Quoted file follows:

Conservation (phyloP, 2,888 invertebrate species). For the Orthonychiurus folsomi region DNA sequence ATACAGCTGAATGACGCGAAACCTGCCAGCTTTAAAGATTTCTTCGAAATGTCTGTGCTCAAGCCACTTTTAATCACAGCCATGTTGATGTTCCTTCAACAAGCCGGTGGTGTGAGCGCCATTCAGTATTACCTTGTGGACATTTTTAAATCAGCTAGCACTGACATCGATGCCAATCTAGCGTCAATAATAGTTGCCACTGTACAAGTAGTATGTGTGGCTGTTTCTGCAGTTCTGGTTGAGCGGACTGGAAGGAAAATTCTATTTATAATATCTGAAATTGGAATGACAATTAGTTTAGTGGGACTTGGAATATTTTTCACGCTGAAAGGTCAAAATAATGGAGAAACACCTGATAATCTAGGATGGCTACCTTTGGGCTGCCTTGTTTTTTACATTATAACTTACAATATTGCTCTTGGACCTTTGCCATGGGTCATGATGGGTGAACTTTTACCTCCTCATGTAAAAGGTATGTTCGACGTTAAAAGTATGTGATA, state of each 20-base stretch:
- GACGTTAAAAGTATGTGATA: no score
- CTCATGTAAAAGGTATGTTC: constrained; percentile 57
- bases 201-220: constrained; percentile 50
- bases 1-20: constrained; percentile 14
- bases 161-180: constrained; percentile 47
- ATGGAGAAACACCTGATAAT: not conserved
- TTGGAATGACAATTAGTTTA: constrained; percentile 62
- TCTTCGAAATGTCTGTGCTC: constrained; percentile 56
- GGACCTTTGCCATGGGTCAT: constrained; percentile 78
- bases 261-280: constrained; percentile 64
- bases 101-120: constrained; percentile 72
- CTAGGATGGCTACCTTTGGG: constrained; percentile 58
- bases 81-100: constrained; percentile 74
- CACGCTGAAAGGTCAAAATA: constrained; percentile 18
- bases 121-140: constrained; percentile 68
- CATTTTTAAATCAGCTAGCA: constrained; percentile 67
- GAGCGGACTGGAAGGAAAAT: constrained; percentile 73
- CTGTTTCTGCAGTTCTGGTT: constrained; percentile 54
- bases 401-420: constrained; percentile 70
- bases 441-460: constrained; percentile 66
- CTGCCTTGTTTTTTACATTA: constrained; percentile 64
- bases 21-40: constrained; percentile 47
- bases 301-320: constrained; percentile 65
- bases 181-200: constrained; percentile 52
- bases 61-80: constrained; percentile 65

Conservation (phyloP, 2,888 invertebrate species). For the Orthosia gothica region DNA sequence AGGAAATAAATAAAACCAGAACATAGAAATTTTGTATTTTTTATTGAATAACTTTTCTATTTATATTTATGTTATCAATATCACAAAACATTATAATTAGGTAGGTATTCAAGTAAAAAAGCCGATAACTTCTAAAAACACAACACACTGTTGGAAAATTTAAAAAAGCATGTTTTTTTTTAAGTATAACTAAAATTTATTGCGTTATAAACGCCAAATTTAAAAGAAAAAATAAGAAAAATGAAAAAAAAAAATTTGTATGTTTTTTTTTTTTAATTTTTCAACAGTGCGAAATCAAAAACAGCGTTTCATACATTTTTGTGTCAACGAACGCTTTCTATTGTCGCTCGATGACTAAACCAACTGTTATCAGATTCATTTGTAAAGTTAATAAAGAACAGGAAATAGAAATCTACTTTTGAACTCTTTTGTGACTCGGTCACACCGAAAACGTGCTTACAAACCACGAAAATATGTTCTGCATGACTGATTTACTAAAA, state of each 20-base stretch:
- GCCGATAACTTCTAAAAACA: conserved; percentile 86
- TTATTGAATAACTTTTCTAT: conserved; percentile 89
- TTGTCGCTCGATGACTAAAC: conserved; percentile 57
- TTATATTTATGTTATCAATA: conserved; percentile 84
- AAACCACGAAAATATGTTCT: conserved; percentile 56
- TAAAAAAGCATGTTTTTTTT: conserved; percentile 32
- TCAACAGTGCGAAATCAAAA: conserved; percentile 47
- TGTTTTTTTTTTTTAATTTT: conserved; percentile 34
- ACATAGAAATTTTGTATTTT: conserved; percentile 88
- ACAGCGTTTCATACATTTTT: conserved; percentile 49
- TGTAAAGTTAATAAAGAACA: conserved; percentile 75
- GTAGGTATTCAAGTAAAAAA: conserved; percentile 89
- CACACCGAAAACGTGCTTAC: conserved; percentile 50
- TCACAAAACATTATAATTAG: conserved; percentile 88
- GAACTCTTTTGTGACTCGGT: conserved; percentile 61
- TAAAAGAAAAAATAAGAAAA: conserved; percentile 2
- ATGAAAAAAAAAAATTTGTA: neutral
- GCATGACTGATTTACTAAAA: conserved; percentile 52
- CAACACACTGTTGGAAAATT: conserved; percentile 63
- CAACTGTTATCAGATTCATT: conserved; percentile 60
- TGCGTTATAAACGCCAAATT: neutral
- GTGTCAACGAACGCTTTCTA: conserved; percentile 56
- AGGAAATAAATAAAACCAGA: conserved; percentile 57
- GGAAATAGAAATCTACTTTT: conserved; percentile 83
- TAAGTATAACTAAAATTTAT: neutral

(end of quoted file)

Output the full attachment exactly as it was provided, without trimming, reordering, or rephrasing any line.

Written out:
Conservation (phyloP, 2,888 invertebrate species). For the Orthonychiurus folsomi region DNA sequence ATACAGCTGAATGACGCGAAACCTGCCAGCTTTAAAGATTTCTTCGAAATGTCTGTGCTCAAGCCACTTTTAATCACAGCCATGTTGATGTTCCTTCAACAAGCCGGTGGTGTGAGCGCCATTCAGTATTACCTTGTGGACATTTTTAAATCAGCTAGCACTGACATCGATGCCAATCTAGCGTCAATAATAGTTGCCACTGTACAAGTAGTATGTGTGGCTGTTTCTGCAGTTCTGGTTGAGCGGACTGGAAGGAAAATTCTATTTATAATATCTGAAATTGGAATGACAATTAGTTTAGTGGGACTTGGAATATTTTTCACGCTGAAAGGTCAAAATAATGGAGAAACACCTGATAATCTAGGATGGCTACCTTTGGGCTGCCTTGTTTTTTACATTATAACTTACAATATTGCTCTTGGACCTTTGCCATGGGTCATGATGGGTGAACTTTTACCTCCTCATGTAAAAGGTATGTTCGACGTTAAAAGTATGTGATA, state of each 20-base stretch:
- GACGTTAAAAGTATGTGATA: no score
- CTCATGTAAAAGGTATGTTC: constrained; percentile 57
- bases 201-220: constrained; percentile 50
- bases 1-20: constrained; percentile 14
- bases 161-180: constrained; percentile 47
- ATGGAGAAACACCTGATAAT: not conserved
- TTGGAATGACAATTAGTTTA: constrained; percentile 62
- TCTTCGAAATGTCTGTGCTC: constrained; percentile 56
- GGACCTTTGCCATGGGTCAT: constrained; percentile 78
- bases 261-280: constrained; percentile 64
- bases 101-120: constrained; percentile 72
- CTAGGATGGCTACCTTTGGG: constrained; percentile 58
- bases 81-100: constrained; percentile 74
- CACGCTGAAAGGTCAAAATA: constrained; percentile 18
- bases 121-140: constrained; percentile 68
- CATTTTTAAATCAGCTAGCA: constrained; percentile 67
- GAGCGGACTGGAAGGAAAAT: constrained; percentile 73
- CTGTTTCTGCAGTTCTGGTT: constrained; percentile 54
- bases 401-420: constrained; percentile 70
- bases 441-460: constrained; percentile 66
- CTGCCTTGTTTTTTACATTA: constrained; percentile 64
- bases 21-40: constrained; percentile 47
- bases 301-320: constrained; percentile 65
- bases 181-200: constrained; percentile 52
- bases 61-80: constrained; percentile 65

Conservation (phyloP, 2,888 invertebrate species). For the Orthosia gothica region DNA sequence AGGAAATAAATAAAACCAGAACATAGAAATTTTGTATTTTTTATTGAATAACTTTTCTATTTATATTTATGTTATCAATATCACAAAACATTATAATTAGGTAGGTATTCAAGTAAAAAAGCCGATAACTTCTAAAAACACAACACACTGTTGGAAAATTTAAAAAAGCATGTTTTTTTTTAAGTATAACTAAAATTTATTGCGTTATAAACGCCAAATTTAAAAGAAAAAATAAGAAAAATGAAAAAAAAAAATTTGTATGTTTTTTTTTTTTAATTTTTCAACAGTGCGAAATCAAAAACAGCGTTTCATACATTTTTGTGTCAACGAACGCTTTCTATTGTCGCTCGATGACTAAACCAACTGTTATCAGATTCATTTGTAAAGTTAATAAAGAACAGGAAATAGAAATCTACTTTTGAACTCTTTTGTGACTCGGTCACACCGAAAACGTGCTTACAAACCACGAAAATATGTTCTGCATGACTGATTTACTAAAA, state of each 20-base stretch:
- GCCGATAACTTCTAAAAACA: conserved; percentile 86
- TTATTGAATAACTTTTCTAT: conserved; percentile 89
- TTGTCGCTCGATGACTAAAC: conserved; percentile 57
- TTATATTTATGTTATCAATA: conserved; percentile 84
- AAACCACGAAAATATGTTCT: conserved; percentile 56
- TAAAAAAGCATGTTTTTTTT: conserved; percentile 32
- TCAACAGTGCGAAATCAAAA: conserved; percentile 47
- TGTTTTTTTTTTTTAATTTT: conserved; percentile 34
- ACATAGAAATTTTGTATTTT: conserved; percentile 88
- ACAGCGTTTCATACATTTTT: conserved; percentile 49
- TGTAAAGTTAATAAAGAACA: conserved; percentile 75
- GTAGGTATTCAAGTAAAAAA: conserved; percentile 89
- CACACCGAAAACGTGCTTAC: conserved; percentile 50
- TCACAAAACATTATAATTAG: conserved; percentile 88
- GAACTCTTTTGTGACTCGGT: conserved; percentile 61
- TAAAAGAAAAAATAAGAAAA: conserved; percentile 2
- ATGAAAAAAAAAAATTTGTA: neutral
- GCATGACTGATTTACTAAAA: conserved; percentile 52
- CAACACACTGTTGGAAAATT: conserved; percentile 63
- CAACTGTTATCAGATTCATT: conserved; percentile 60
- TGCGTTATAAACGCCAAATT: neutral
- GTGTCAACGAACGCTTTCTA: conserved; percentile 56
- AGGAAATAAATAAAACCAGA: conserved; percentile 57
- GGAAATAGAAATCTACTTTT: conserved; percentile 83
- TAAGTATAACTAAAATTTAT: neutral